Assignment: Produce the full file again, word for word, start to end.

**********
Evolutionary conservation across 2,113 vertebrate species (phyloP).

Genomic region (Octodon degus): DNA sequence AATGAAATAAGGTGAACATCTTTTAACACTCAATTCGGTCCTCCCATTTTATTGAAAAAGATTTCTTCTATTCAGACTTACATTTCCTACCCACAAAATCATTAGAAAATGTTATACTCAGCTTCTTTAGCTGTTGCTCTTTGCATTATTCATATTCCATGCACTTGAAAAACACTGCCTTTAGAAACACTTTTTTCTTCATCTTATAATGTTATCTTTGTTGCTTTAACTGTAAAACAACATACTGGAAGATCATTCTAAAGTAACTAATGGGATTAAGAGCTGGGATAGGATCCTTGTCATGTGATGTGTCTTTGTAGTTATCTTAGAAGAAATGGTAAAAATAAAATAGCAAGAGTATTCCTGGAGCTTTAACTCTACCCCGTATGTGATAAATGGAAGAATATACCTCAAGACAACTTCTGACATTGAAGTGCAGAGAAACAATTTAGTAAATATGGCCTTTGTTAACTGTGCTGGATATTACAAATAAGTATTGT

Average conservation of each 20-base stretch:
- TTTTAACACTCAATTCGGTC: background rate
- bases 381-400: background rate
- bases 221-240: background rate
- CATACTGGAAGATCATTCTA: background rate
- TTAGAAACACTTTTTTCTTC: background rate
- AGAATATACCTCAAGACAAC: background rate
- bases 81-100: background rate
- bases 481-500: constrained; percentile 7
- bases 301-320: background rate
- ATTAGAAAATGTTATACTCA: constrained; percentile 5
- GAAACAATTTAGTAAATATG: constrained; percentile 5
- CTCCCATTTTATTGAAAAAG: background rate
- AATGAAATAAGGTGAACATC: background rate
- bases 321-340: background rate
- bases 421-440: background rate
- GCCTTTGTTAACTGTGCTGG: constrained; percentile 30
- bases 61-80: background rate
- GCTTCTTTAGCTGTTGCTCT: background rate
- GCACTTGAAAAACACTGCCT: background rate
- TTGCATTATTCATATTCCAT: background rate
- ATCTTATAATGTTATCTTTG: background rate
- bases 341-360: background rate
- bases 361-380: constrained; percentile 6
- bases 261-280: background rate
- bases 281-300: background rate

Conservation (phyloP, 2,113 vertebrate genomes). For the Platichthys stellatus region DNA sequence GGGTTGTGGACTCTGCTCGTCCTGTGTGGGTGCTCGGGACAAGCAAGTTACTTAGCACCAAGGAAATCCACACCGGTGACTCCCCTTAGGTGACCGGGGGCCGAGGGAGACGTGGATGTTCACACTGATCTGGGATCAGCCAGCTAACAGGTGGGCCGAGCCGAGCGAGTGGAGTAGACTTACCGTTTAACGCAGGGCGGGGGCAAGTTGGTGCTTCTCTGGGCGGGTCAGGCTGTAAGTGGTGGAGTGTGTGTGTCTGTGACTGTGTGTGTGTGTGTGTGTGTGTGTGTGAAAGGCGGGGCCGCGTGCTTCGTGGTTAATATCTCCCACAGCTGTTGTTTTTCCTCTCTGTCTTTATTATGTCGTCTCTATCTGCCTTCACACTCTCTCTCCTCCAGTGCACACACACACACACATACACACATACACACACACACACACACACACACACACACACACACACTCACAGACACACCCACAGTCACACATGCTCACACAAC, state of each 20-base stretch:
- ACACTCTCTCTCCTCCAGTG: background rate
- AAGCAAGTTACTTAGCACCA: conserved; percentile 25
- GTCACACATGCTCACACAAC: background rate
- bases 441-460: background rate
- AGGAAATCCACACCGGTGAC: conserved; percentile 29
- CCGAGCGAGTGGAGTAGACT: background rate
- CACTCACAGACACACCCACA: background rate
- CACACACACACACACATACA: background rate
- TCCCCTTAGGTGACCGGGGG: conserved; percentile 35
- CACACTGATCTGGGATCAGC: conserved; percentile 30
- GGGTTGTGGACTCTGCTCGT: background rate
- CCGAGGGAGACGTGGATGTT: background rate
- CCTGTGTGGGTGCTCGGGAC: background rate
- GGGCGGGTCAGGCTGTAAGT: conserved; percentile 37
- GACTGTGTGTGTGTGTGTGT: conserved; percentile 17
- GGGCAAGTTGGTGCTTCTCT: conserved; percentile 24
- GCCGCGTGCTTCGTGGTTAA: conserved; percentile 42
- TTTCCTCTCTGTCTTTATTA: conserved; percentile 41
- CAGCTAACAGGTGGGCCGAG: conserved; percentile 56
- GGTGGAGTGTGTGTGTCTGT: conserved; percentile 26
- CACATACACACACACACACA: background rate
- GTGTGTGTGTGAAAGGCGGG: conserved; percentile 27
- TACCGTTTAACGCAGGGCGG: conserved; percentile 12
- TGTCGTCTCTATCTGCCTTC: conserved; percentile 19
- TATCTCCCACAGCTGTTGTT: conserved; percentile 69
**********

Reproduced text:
Evolutionary conservation across 2,113 vertebrate species (phyloP).

Genomic region (Octodon degus): DNA sequence AATGAAATAAGGTGAACATCTTTTAACACTCAATTCGGTCCTCCCATTTTATTGAAAAAGATTTCTTCTATTCAGACTTACATTTCCTACCCACAAAATCATTAGAAAATGTTATACTCAGCTTCTTTAGCTGTTGCTCTTTGCATTATTCATATTCCATGCACTTGAAAAACACTGCCTTTAGAAACACTTTTTTCTTCATCTTATAATGTTATCTTTGTTGCTTTAACTGTAAAACAACATACTGGAAGATCATTCTAAAGTAACTAATGGGATTAAGAGCTGGGATAGGATCCTTGTCATGTGATGTGTCTTTGTAGTTATCTTAGAAGAAATGGTAAAAATAAAATAGCAAGAGTATTCCTGGAGCTTTAACTCTACCCCGTATGTGATAAATGGAAGAATATACCTCAAGACAACTTCTGACATTGAAGTGCAGAGAAACAATTTAGTAAATATGGCCTTTGTTAACTGTGCTGGATATTACAAATAAGTATTGT

Average conservation of each 20-base stretch:
- TTTTAACACTCAATTCGGTC: background rate
- bases 381-400: background rate
- bases 221-240: background rate
- CATACTGGAAGATCATTCTA: background rate
- TTAGAAACACTTTTTTCTTC: background rate
- AGAATATACCTCAAGACAAC: background rate
- bases 81-100: background rate
- bases 481-500: constrained; percentile 7
- bases 301-320: background rate
- ATTAGAAAATGTTATACTCA: constrained; percentile 5
- GAAACAATTTAGTAAATATG: constrained; percentile 5
- CTCCCATTTTATTGAAAAAG: background rate
- AATGAAATAAGGTGAACATC: background rate
- bases 321-340: background rate
- bases 421-440: background rate
- GCCTTTGTTAACTGTGCTGG: constrained; percentile 30
- bases 61-80: background rate
- GCTTCTTTAGCTGTTGCTCT: background rate
- GCACTTGAAAAACACTGCCT: background rate
- TTGCATTATTCATATTCCAT: background rate
- ATCTTATAATGTTATCTTTG: background rate
- bases 341-360: background rate
- bases 361-380: constrained; percentile 6
- bases 261-280: background rate
- bases 281-300: background rate

Conservation (phyloP, 2,113 vertebrate genomes). For the Platichthys stellatus region DNA sequence GGGTTGTGGACTCTGCTCGTCCTGTGTGGGTGCTCGGGACAAGCAAGTTACTTAGCACCAAGGAAATCCACACCGGTGACTCCCCTTAGGTGACCGGGGGCCGAGGGAGACGTGGATGTTCACACTGATCTGGGATCAGCCAGCTAACAGGTGGGCCGAGCCGAGCGAGTGGAGTAGACTTACCGTTTAACGCAGGGCGGGGGCAAGTTGGTGCTTCTCTGGGCGGGTCAGGCTGTAAGTGGTGGAGTGTGTGTGTCTGTGACTGTGTGTGTGTGTGTGTGTGTGTGTGTGAAAGGCGGGGCCGCGTGCTTCGTGGTTAATATCTCCCACAGCTGTTGTTTTTCCTCTCTGTCTTTATTATGTCGTCTCTATCTGCCTTCACACTCTCTCTCCTCCAGTGCACACACACACACACATACACACATACACACACACACACACACACACACACACACACACACACTCACAGACACACCCACAGTCACACATGCTCACACAAC, state of each 20-base stretch:
- ACACTCTCTCTCCTCCAGTG: background rate
- AAGCAAGTTACTTAGCACCA: conserved; percentile 25
- GTCACACATGCTCACACAAC: background rate
- bases 441-460: background rate
- AGGAAATCCACACCGGTGAC: conserved; percentile 29
- CCGAGCGAGTGGAGTAGACT: background rate
- CACTCACAGACACACCCACA: background rate
- CACACACACACACACATACA: background rate
- TCCCCTTAGGTGACCGGGGG: conserved; percentile 35
- CACACTGATCTGGGATCAGC: conserved; percentile 30
- GGGTTGTGGACTCTGCTCGT: background rate
- CCGAGGGAGACGTGGATGTT: background rate
- CCTGTGTGGGTGCTCGGGAC: background rate
- GGGCGGGTCAGGCTGTAAGT: conserved; percentile 37
- GACTGTGTGTGTGTGTGTGT: conserved; percentile 17
- GGGCAAGTTGGTGCTTCTCT: conserved; percentile 24
- GCCGCGTGCTTCGTGGTTAA: conserved; percentile 42
- TTTCCTCTCTGTCTTTATTA: conserved; percentile 41
- CAGCTAACAGGTGGGCCGAG: conserved; percentile 56
- GGTGGAGTGTGTGTGTCTGT: conserved; percentile 26
- CACATACACACACACACACA: background rate
- GTGTGTGTGTGAAAGGCGGG: conserved; percentile 27
- TACCGTTTAACGCAGGGCGG: conserved; percentile 12
- TGTCGTCTCTATCTGCCTTC: conserved; percentile 19
- TATCTCCCACAGCTGTTGTT: conserved; percentile 69